After months of waiting, the big day finally came. I boarded my plane from Toronto destined for Los Angeles. This would be my second time in Los Angeles, and I was thrilled to be going back, though even more excited about getting a glimpse of Dame Elizabeth. I checked into my hotel, The Crescent; a beautiful boutique hotel in Beverly Hills, not too far from that night’s Britannia Awards at the Beverly Hilton. I passed away the hours before the awards by catching up with some of my old favourites on TV until it was time to get ready.

It was finally time for the awards. I went down into the lounge in my black suit, black shirt, and black tie and was immediately taken with how The Crescent was transformed for nighttime. There were candles dotting the staircase and the tables in the lounge which also doubles for a restaurant. It was already dusk and not a moment later my taxi was waiting to take me to the Beverly Hilton, to see my idol—Dame Elizabeth Taylor.

It was a short drive to the Beverly Hilton from The Crescent. As soon as the taxi pulled up to the massive Beverly Hilton (in such contrast to my small hotel), I instantly saw the red carpet set up, with a backdrop of BAFTA/LA Britannia Awards, and Cunard (the events sponsor) logos. I hoped that in just a short time Dame Elizabeth would make her way down the red carpet. I checked in with those attending to the envelopes enclosing our table information. The lady handed me table number card, which was number 237, a bidding number for the silent auction, and a pass for the post show reception. It was wonderful seeing the ladies dressed up in their glamorous evening gowns and the men in suits. I mingled a bit with other attendees who were all very friendly. Soon after I arrived, the media and photographers began to gather around the red carpet. I recognized Jann Carl from TV’s Entertainment Tonight. Not long after I saw Shirley MacLaine enter through the same doors I had. I made my way into where the silent auction was being held and hors d’oeuvres were being served. Only a few things being auctioned interested me, and unfortunately there was nothing Dame Elizabeth Taylor related to bid on. After viewing the items available, I decided to take a walk onto the balcony overlooking the pool. Shirley MacLaine was there having a conversation with some old friend. Although I wanted to say hello and tell her how much I enjoy her work, I didn’t want to interrupt her conversation. At one point I glanced over, and Shirley was looking straight at me!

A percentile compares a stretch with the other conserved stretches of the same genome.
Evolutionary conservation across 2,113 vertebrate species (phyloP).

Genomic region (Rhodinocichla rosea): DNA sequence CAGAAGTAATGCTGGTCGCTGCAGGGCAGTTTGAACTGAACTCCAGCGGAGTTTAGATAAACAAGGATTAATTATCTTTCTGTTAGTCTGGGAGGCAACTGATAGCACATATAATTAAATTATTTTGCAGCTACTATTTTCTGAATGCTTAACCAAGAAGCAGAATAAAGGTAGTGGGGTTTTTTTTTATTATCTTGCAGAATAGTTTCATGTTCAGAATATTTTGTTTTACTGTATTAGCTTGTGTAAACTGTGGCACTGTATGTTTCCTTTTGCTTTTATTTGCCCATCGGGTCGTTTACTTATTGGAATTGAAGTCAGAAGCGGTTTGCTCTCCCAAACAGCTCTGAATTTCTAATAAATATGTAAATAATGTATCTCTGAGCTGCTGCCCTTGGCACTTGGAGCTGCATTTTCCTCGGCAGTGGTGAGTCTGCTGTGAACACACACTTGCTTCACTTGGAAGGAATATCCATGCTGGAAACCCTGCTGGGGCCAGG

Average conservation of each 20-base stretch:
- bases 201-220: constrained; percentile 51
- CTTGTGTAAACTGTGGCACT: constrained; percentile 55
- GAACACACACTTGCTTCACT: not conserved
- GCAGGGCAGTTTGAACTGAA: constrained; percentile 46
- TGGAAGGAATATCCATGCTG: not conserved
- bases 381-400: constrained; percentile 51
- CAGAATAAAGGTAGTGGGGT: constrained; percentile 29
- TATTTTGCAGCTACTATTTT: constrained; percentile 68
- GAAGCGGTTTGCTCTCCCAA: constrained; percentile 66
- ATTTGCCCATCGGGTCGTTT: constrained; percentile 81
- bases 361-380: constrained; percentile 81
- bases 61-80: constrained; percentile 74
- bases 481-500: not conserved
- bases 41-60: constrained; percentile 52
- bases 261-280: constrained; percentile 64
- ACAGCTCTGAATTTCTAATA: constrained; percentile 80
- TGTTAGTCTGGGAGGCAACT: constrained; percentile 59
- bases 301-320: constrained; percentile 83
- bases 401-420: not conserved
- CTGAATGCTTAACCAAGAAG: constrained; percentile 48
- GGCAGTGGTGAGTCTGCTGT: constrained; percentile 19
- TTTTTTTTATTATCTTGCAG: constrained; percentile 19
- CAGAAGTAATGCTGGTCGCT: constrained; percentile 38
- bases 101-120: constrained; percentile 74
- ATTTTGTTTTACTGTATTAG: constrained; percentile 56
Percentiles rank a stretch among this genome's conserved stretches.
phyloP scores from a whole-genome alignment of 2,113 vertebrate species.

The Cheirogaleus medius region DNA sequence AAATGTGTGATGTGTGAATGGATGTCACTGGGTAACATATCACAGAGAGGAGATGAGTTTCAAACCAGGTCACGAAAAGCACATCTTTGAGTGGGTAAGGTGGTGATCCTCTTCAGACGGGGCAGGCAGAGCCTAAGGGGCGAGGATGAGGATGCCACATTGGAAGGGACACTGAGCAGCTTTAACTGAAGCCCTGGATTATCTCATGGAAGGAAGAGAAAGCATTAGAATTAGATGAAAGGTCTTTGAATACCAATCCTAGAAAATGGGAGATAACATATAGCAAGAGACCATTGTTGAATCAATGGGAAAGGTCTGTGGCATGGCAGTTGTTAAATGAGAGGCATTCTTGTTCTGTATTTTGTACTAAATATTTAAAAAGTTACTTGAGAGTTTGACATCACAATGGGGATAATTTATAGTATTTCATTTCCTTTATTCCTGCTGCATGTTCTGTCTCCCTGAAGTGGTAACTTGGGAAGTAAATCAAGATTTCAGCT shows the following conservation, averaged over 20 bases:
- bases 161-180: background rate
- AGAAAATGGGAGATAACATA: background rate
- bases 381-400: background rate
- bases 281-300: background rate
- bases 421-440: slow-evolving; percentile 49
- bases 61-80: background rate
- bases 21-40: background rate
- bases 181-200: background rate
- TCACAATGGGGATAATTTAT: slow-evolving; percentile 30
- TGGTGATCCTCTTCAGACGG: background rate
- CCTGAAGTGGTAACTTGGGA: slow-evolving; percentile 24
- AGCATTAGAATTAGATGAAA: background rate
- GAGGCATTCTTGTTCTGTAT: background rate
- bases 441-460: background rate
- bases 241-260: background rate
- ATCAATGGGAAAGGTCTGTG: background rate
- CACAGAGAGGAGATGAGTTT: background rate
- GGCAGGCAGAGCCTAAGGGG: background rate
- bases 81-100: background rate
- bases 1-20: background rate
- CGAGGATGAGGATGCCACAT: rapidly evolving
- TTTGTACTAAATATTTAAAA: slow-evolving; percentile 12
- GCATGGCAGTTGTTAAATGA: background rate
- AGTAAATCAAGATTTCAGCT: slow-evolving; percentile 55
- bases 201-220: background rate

Finally, after what seemed to be forever, the curtains were pulled back to reveal the ballroom with dozens of beautifully-set tables ready for the awards. I walked in and found my table, number 237 which was to the right of the stage. A pretty good view, I thought to myself. On each guest’s plate was a book titled Stars Aboard, with, you guessed it—a young Elizabeth Taylor on the cover! The book detailed the many stars who have been guests on one of many of Cunard’s ocean liners (the sponsor of the Britannia Awards). On each guest’s chair was a BAFTA/LA bag filled with loads of goodies including gift certificates for the spa, haircuts, hair spray, nail polish, bath salts, Mission Impossible, MI:2, War of the Worlds, and The Horse’s Mouth DVDs (the first three Tom Cruise films, and the latter film directed by Ronald Neame; both recipients of awards that night), an issue of Variety magazine detailing the awards, a BAFTA/LA Cunard Britannia Awards program (filled with great Elizabeth Taylor photos and essays on her career), a leather writing pad, a star shaped paperweight from Rosenthal, and a bottle of Elizabeth Taylor’s White Diamonds perfume. Everyone at my table was so friendly, and impressed that I came all that way from Canada to see Dame Elizabeth. But I’m sure any true fan can certainly understand why I did it.

I was starting to feel a little disappointed because at that point Dame Elizabeth had not yet arrived. After a short while, the awards commenced and the host Craig Ferguson stepped out and began cracking jokes immediately. He thought it was wonderful that BAFTA/LA was honouring three British icons of film—and Tom Cruise. He also joked about how this was a great year for Dame Elizabeth, as Cleopatra finally broke even. Then 94 year old director and producer, Ronald Neame, (The Poseidon Adventure) was given his Britannia Award, with an introduction by Jon Voigt. Mr. Neame’s speech was great, and I quickly discovered how funny he is. He joked about how he has outlived all the doctors who told him to quit drinking if he wanted to live longer. Neame said the key to his longevity is vodka at lunch and two or three large scotches at night. He also said that he felt like he only was there as an overture to Dame Elizabeth Taylor.